Another opponent knocked off the path by Obama is Gha-is Askia. Askia, today an Obama supporter, doesn’t seem to hold any hard feelings. Yet his comments on BHO’s campaign strong arming make you wonder why.

But back at the time he was running for state Senate, Askia said, he was dismayed Obama would use such tactics.

“It wasn’t honorable,” he said. “I wouldn’t have done it.”

He said the Obama team challenged every single one of his petitions on “technicalities.”

If names were printed instead of signed in cursive writing, they were declared invalid. If signatures were good but the person gathering the signatures wasn’t properly registered, those petitions also were thrown out.

Askia came up 69 signatures short of the required number to be on the ballot.

~~~

Kass, the Chicago Tribune columnist, said the national media are naive when it comes to Chicago politics, which is a serious business.

He said they have bought into a narrative that Obama is strictly a reformer. The truth, Kass says, is that he is a bare-knuckled politician. And using the rules to win his first office is part of who Obama is.

“It’s not the tactics of ‘let’s all people come together and put your best ideas forward and the best ideas win,’ ” Kass said. “That’s the spin; that’s in the Kool-Aid. You can have some. Any flavor. But the real deal was, get rid of Alice Palmer.

“There are those who think that registering people to vote and getting them involved in politics and then using this tactic in terms of denying Alice Palmer the right to compete, that these things are inconsistent. And guess what? They are. They are inconsistent. But that’s the politics he plays.”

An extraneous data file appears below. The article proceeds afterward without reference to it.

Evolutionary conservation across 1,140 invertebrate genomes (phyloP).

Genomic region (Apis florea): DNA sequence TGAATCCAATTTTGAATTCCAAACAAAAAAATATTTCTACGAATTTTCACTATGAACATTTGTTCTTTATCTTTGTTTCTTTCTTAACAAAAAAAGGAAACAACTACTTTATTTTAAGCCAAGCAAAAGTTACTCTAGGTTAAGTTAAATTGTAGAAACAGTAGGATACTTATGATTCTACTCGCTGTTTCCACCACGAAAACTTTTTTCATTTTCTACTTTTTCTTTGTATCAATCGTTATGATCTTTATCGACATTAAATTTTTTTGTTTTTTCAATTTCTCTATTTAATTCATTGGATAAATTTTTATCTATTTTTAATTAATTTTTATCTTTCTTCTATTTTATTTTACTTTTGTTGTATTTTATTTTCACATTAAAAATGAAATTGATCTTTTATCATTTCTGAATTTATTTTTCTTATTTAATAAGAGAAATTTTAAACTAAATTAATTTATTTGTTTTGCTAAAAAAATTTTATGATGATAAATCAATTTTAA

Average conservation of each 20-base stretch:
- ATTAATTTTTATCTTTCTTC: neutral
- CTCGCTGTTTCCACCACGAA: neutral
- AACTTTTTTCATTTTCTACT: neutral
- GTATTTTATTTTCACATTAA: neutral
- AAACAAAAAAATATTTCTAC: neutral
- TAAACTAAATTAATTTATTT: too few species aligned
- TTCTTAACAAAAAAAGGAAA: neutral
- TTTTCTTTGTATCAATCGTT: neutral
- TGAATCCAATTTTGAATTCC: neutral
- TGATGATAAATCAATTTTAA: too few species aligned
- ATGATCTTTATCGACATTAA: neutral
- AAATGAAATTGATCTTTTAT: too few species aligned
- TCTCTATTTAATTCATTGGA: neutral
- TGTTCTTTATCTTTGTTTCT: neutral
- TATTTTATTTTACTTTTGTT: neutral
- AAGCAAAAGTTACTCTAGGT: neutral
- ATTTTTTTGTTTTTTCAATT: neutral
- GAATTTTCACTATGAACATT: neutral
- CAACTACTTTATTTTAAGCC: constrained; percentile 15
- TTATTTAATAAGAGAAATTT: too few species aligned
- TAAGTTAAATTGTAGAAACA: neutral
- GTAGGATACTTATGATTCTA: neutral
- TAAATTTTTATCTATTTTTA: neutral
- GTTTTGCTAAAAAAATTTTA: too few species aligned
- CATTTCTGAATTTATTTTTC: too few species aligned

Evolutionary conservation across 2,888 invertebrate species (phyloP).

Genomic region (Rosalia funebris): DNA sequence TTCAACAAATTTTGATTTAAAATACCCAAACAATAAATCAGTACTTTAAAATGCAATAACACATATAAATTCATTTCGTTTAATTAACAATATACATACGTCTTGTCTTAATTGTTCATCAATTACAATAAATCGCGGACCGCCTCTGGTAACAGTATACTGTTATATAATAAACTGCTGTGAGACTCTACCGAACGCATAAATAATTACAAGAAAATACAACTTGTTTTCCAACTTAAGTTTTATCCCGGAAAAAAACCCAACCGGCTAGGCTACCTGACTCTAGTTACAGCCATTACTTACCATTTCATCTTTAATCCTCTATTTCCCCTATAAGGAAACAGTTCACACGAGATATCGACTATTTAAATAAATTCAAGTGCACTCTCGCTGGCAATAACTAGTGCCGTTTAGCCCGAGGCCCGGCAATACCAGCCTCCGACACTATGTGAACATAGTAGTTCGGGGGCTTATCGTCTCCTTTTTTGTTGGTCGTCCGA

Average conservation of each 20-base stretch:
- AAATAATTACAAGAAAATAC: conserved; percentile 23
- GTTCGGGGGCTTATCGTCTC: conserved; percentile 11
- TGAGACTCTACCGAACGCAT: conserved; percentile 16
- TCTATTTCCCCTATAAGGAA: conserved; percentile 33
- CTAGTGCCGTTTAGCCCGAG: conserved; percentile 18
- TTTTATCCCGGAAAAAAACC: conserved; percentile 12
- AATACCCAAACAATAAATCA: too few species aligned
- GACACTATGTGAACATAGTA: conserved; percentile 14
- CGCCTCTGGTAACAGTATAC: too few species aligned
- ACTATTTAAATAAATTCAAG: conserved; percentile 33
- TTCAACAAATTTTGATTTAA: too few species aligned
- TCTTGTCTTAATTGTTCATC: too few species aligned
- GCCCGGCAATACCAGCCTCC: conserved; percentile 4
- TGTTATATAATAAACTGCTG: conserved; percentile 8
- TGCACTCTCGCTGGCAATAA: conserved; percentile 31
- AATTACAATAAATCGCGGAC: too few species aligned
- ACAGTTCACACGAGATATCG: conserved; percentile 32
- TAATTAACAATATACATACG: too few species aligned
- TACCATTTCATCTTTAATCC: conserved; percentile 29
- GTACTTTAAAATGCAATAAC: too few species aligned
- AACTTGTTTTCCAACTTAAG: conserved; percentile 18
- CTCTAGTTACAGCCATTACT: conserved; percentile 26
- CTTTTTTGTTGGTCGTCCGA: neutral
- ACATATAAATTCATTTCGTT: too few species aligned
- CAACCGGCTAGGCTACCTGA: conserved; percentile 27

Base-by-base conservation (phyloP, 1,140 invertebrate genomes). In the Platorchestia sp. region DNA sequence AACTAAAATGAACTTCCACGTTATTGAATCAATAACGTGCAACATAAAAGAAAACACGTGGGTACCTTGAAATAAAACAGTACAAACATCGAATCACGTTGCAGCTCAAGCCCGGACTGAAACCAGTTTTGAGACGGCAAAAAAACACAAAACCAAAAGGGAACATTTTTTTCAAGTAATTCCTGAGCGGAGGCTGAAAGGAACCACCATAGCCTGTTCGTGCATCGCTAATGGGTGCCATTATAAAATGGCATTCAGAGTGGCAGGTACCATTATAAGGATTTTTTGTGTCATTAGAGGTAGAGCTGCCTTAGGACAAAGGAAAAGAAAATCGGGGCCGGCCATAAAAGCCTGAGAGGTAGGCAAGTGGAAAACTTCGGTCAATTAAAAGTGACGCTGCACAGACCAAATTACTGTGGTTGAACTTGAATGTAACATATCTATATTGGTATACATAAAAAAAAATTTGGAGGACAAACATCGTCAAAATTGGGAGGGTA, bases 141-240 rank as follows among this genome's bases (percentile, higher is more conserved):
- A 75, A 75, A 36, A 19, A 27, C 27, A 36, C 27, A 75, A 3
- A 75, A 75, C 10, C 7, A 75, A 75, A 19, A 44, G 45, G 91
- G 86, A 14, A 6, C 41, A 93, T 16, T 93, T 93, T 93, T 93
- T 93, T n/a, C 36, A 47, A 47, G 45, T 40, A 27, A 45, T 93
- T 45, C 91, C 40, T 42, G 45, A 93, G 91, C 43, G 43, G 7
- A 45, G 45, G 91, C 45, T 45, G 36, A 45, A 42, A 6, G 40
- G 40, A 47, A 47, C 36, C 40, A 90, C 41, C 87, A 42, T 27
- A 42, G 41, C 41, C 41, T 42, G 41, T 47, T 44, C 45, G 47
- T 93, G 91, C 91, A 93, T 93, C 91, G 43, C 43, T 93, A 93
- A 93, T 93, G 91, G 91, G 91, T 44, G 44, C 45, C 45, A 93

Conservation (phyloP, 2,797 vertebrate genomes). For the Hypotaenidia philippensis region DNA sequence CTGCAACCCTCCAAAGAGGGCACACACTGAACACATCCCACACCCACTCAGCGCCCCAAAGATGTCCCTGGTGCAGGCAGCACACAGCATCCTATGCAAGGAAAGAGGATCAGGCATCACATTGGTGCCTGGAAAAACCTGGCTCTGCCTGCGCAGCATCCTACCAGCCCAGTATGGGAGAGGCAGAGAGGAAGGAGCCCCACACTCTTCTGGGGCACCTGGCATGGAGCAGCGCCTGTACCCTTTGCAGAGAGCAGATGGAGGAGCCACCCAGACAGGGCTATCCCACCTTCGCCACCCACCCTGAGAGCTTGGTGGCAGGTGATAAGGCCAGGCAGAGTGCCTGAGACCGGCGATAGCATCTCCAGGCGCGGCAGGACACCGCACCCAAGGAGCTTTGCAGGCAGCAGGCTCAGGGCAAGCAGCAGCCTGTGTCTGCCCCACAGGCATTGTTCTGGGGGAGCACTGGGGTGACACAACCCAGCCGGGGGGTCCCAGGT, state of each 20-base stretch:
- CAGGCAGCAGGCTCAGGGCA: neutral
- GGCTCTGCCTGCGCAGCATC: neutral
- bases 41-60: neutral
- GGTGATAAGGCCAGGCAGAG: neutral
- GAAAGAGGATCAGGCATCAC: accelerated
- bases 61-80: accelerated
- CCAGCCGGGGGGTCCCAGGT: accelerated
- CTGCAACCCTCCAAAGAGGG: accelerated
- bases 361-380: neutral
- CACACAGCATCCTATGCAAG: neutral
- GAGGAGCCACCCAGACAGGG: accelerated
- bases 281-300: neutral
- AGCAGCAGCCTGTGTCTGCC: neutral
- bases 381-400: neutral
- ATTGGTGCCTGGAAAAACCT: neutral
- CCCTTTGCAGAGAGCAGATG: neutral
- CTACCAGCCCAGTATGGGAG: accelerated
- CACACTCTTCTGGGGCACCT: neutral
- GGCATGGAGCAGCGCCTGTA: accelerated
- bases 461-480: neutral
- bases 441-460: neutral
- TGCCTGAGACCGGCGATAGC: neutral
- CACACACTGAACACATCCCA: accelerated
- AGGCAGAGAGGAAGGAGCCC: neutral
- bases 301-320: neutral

Apparently, having a “less than honorable” candidate running for the WH doesn’t bother Askia. And evidently using the rules to eliminate the competition is still part of his playbook – knocking Hillary out of the running with the aid of DNC rules and multiple primaries who’s delegates are in question.

Again, Obama gains personal favor by denying constituents their choice.

Twelve years later, and the ambitious Chicago politician is entering the general election period for POTUS. The political bodies of those he’s discarded… from pastor to competitors.. litter his wake. Thus far he’s attempted – with media success – to limit the fair game arenas of criticism of him as a candidate. From “the ears” and “his wife”, to his associations with shady real estate investors, shady bankers, domestic terrorist bombers who are “guilty as hell” but free (and unrepentent) and a religious foundation that places race above Christian brotherhood beyond color… Obama has fielded all critics by playing the victim.

Yet his past shows him to be anything but. In fact, he has a proven record of being the victimizer, playing the political game with the best of more experienced politicians. Look at “the new boss”… who’s “the same as the old boss”… only this time with a very ugly, Chicago mafia style twist.

Right up front… there is absolutely nothing illegal in Obama’s campaign genocide tactics. All actions were within election rules and laws. This, however, is not the example of a man promising a new style of politics and tone in the beltway. He may win, down and dirty, by playing the rules to the edge. He does not, however, hold the moral high ground on which he bases his campaign.

And he defended his use of ballot maneuvers: “If you can win, you should win and get to work doing the people’s business.”

Barack Obama, 1996

Will he again elimate choice for voters? Before it was eliminating other DNC competitors. But, if holding the most powerful position in the free world, perhaps the elimination of choice he engages in next time will be on vital issues to Americans…. but all within the rules and laws, of course.